If You Are a Runner, Cross-training is Key!

Posted 11/09/2015 | By HealthCorps

Running is a great workout. You can do it year round, running outdoors when the weather permits, and training on a treadmill if the weather is too cold, rainy, or if it snows. Most runners want to improve their running times or extend running distance, and that may require engaging with other types of exercise. Remember that when you’re running, you’re mostly using your legs, though upper body movements can help. Exercise experts suggest that other bio-motor skills like strength, endurance, flexibility and coordination are important if you want to run faster or farther. In fact, runners need to “train like athletes” and not just focus on running singularly. Cross-training is the key.

Focus on strength training moves by holding free weights and doing combined upper and lower body moves like a squat into a shoulder press. Always start with lighter weights and one set of eight to ten repetitions. Increase the challenge by increasing the dumbbell size and doing a second or third set of repetitions.

Lunging backwards and off to the side, in a curtsey format, can help with core strength and also improve power and coordination. Do each leg individually for ten repetitions and then alternate side to side for ten repetitions. Increase the challenge by holding weights and by lunging off of a low step.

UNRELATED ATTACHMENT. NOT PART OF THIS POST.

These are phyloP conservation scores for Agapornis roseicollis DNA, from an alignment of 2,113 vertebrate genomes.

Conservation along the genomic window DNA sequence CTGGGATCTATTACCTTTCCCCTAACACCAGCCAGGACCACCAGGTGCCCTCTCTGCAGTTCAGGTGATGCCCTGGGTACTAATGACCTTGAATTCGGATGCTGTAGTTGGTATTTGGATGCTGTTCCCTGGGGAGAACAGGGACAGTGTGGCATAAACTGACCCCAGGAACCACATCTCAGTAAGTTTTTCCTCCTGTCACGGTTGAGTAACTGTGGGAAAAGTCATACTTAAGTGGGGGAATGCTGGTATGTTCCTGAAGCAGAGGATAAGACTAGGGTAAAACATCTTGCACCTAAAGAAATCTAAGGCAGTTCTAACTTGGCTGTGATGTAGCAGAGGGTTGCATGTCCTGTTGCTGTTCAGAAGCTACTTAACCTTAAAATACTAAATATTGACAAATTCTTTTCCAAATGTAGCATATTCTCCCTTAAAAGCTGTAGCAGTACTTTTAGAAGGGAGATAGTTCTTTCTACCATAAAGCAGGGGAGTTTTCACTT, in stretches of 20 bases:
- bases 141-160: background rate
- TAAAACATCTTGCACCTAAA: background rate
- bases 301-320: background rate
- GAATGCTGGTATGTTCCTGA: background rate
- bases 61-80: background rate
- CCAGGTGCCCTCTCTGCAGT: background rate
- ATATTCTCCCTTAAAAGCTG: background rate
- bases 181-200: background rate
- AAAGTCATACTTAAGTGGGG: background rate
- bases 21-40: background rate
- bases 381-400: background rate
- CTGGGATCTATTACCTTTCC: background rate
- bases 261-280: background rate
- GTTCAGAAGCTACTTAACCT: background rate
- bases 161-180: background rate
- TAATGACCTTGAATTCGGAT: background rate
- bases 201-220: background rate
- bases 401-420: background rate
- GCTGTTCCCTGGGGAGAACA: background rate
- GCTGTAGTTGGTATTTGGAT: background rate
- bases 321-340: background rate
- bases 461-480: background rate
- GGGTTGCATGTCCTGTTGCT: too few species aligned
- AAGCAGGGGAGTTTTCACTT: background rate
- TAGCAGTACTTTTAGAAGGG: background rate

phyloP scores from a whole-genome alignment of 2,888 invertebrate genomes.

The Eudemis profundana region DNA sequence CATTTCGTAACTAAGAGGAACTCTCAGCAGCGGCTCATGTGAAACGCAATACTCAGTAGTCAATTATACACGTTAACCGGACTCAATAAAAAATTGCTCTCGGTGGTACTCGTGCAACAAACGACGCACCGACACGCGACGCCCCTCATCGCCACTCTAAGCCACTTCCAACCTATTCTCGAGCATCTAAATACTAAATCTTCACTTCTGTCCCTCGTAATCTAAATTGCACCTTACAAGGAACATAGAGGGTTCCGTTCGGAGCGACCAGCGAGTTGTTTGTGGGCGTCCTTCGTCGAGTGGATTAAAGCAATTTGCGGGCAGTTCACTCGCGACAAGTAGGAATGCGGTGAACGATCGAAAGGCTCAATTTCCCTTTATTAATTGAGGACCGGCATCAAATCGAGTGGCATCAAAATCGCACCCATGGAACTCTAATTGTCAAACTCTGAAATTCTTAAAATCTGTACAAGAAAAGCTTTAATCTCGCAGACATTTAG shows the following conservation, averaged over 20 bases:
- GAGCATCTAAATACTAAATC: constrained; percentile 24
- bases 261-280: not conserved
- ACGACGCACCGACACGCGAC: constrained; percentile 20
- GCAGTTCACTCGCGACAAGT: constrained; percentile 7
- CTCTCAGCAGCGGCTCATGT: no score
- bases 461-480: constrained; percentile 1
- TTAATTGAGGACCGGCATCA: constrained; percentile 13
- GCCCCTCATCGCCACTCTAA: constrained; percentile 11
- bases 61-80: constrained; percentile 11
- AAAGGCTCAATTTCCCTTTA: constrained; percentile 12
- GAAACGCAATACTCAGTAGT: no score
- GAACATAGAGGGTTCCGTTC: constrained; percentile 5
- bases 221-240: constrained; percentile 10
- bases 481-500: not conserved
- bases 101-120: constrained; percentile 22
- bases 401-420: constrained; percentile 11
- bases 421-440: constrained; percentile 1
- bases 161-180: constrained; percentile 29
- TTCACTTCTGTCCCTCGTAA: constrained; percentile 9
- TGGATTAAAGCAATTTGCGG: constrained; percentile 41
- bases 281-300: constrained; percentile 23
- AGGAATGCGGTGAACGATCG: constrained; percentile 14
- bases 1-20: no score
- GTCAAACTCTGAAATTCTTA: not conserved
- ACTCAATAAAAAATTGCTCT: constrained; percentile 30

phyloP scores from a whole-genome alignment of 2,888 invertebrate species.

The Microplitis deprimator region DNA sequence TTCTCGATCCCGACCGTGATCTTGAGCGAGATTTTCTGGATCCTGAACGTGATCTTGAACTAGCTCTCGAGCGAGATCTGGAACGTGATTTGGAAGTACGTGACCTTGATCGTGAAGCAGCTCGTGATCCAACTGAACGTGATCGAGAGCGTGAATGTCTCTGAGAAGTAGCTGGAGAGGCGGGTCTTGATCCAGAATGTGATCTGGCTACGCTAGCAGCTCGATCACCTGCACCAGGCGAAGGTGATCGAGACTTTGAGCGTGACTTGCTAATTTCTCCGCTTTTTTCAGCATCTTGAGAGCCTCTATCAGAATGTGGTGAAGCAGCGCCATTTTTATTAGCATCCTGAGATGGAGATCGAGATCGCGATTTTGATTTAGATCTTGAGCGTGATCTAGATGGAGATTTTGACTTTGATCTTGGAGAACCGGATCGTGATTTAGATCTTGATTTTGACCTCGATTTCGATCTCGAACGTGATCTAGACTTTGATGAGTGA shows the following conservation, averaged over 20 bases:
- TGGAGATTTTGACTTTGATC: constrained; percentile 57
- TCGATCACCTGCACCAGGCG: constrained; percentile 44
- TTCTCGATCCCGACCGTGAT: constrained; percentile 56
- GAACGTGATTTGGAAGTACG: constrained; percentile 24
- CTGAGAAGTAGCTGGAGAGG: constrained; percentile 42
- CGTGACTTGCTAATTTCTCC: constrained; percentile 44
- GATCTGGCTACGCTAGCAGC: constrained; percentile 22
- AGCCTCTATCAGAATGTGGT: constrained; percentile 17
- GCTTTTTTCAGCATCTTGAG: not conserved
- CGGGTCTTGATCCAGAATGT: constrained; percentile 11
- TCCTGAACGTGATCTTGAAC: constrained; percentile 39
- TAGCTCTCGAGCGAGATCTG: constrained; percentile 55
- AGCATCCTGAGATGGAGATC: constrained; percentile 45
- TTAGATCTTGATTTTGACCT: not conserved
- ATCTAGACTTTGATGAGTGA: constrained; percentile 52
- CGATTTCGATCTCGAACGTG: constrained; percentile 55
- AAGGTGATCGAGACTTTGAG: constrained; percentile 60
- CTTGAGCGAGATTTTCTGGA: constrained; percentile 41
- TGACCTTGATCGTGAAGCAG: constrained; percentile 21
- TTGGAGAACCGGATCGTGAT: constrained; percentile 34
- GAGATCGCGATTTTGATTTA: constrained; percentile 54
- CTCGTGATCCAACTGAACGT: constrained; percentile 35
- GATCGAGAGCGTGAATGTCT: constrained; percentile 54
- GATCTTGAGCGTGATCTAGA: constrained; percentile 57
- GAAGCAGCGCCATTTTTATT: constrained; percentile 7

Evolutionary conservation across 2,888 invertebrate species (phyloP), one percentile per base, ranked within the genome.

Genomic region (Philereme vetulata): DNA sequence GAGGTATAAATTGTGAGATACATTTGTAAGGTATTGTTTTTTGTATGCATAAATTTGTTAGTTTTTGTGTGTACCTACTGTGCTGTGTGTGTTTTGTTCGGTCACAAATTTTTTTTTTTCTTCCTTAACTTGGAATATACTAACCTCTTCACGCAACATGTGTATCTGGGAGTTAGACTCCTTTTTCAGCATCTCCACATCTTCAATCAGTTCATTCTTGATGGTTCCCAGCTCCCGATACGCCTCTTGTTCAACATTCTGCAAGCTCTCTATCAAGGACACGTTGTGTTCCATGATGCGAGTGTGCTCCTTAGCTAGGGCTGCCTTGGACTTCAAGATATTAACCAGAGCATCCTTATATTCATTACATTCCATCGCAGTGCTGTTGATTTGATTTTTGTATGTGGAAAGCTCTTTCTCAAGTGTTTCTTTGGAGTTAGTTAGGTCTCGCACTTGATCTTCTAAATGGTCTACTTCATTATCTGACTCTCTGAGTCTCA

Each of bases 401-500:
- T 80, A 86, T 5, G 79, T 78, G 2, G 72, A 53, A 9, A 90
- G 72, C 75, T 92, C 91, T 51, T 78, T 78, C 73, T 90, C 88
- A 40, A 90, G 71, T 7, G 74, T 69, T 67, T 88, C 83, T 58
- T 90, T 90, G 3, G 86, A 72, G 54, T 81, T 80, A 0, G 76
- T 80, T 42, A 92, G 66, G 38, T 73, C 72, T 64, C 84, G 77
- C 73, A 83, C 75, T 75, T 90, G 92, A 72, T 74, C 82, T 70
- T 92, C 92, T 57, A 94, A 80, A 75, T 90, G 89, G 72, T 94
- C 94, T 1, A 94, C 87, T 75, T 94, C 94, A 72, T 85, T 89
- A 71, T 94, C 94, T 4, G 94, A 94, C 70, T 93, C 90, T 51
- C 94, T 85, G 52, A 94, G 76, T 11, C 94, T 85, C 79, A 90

Squat jumps can help specifically with improving power, since they’re considered explosive moves. Start by slowly squatting down, with legs hip distance apart and toes straight. When you push up off the ground, be explosive so your feet come up off the ground surface almost kicking your rear. Land and return to squat position. Repeat eight to ten times. Over time, you can add light free weights and do two to three sets of these moves with a minimum of two minutes of recovery time between sets. The goal is proper form, not necessarily the number of repetitions you perform.

Walking lunges while alternating legs can really help to increase overall leg strength. Focusing on your form is key when performing this exercise, so make sure someone knowledgeable watches you and corrects any alignment issues. You can increase the challenge by holding weights while you do the walking lunges.

Deadlifts and single deadlifts can also help to improve leg strength. Start with regular deadlifts and then add single deadlifts when you feel you have proper form. This is an exercise that really allows you to keep increasing the free weight size, to add challenge. Make sure to engage your core when you come up to full standing position.

You should also consider doing a full arm workout one or two days a week. Bicep curls, front raises, lateral raises and pushups will all help to build upper body strength which helps to propel you when you swing your arms during a run.

Glute bridges will help to strengthen your gluteal or butt muscles. First do repetitions just with your own body weight. Increase the challenge by keeping one leg off the floor during repetitions and then switch to the other side. Consider balancing a weight on your pelvis to increase the intensity and challenge, when the regimen becomes familiar.

Cross-training also means doing other aerobic exercise modalities like cycling, swimming, and using an elliptical machine. Aerobic cross-training will challenge your body in different ways, and allow your body some rest from running. You will benefit from the added challenge of performing different exercises, and you’ll also reduce your risk of injuries from overusing specific muscles.

Sources: Well + Good
American College of Sports Medicine

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